If you want to motivate your team, as great people leaders do, then focus on discovering the strengths of your team members and allocate work that gets them working from their strengths as much as possible. Generally, a good target is a 70/30 ratio. Focus on your people spending 70% of their time working from their strengths and 30% just getting the other work done that needs to be done.  

#2 — They assert themselves to overcome obstacles

Great people leaders walk into the chaos, drama, and roadblocks that keep their teams from achieving their business results. They assert themselves and do the work needed to remove obstacles. 

Bad people leaders abdicate and throw up their hands and say, “that’s just the way it’s done around here” or “that’s not really my job.” If you want to be great, then lean into the challenging and hard parts of being a people leader.

If you want to know more about the obstacles, ask your team. They know. They can help you see the roadblocks they run into and can help you understand actions you can take to help them overcome those obstacles. They need you, their leader, to do this for them.

#3 — They create a culture of accountability

A leader always gets two results: What they create and what they allow. That means we need to be intentional to allow the right things and do our work to create the type of culture that will allow our teams to thrive. Creating a culture of accountability is something great people leaders do. That means it won’t happen without the leader proactively engaging in creating process. It won’t happen by accident.

Accountability starts with expectations. If you want to create a culture of accountability, then start by being clear on expectations with your team. If they’re unclear, there will often be a gap between your expectations and experience. That gap pushes accountability in the wrong direction. Start by ensuring your team is clear on expectations. From there, you can drive the accountability conversations in a healthy direction and lay the building blocks for a culture of accountability.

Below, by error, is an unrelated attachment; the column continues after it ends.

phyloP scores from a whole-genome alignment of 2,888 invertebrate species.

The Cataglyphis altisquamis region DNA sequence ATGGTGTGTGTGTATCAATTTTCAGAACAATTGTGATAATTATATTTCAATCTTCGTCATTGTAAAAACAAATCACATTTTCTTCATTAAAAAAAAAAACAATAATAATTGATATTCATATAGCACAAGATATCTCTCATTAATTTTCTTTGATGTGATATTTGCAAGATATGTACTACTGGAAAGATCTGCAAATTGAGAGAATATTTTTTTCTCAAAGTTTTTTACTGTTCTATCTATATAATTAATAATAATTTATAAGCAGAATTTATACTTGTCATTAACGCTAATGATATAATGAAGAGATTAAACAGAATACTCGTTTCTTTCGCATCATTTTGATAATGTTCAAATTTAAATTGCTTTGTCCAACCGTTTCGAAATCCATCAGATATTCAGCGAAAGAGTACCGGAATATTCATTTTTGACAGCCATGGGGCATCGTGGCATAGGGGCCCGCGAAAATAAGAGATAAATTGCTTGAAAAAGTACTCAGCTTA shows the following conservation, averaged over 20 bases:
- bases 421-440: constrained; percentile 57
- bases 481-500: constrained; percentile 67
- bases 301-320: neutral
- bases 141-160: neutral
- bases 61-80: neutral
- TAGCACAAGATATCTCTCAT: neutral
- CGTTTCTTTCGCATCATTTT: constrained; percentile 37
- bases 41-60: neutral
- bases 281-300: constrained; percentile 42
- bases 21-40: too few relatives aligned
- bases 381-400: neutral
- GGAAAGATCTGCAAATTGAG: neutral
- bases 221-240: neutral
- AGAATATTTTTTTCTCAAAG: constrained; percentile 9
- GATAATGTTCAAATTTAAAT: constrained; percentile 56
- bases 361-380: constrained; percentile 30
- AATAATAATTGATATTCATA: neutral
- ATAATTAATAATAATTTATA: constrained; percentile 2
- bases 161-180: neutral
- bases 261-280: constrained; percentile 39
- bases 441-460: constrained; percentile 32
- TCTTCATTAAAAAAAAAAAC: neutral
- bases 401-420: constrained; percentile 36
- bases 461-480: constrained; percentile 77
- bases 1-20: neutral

#4 — They build trusting relationships

Trust is at the core of a great team and what great people leaders cultivate. Without trust, you’ll struggle to be a great leader. Without trust, you’ll struggle to get your team to follow you and deliver your business results. Trust is the starting point.

It’s a central leadership strategy. If you cultivate it, it will allow you to go further faster. But if the trust bank account is empty, you’ll move slower than when you began as a people leader.

To learn more about how to build trusting relationships, check out The DNA of High-Performing Teams article.

#5 — They make informed, unbiased decisions for the good of their team and company

Leaders make decisions all the time. It’s part of the job. How do you make your decisions? What informs your decisions?

Those are important questions to answer and it’s important to have a system for how decisions are made. What data do you use to inform decisions? What insights do you draw from this data? How do you engage your team or trusted advisors to help with decision-making? 

Great people leaders make great decisions, but they don’t do them in isolation. Abstraction and isolation are kryptonite for a leader and can lead to making bad decisions.

Commit to GREAT Leadership

Five actions. Think of these as a guide to help you start thinking through what actions YOU can take to build into your personal leadership approach. Try it out. Experiment. Don’t quit if you fail the first time. Keep going and you’ll reap the benefits over time. You’ll start to see your team’s impact and results skyrocket. It’s well worth your investment and will make you go from that average to good leader to that great and stand-out kind of leader you aspired to be from the beginning. 


To learn more about how Wildsparq helps organizations implement a leader development strategy, visit http://www.wildsparq.com.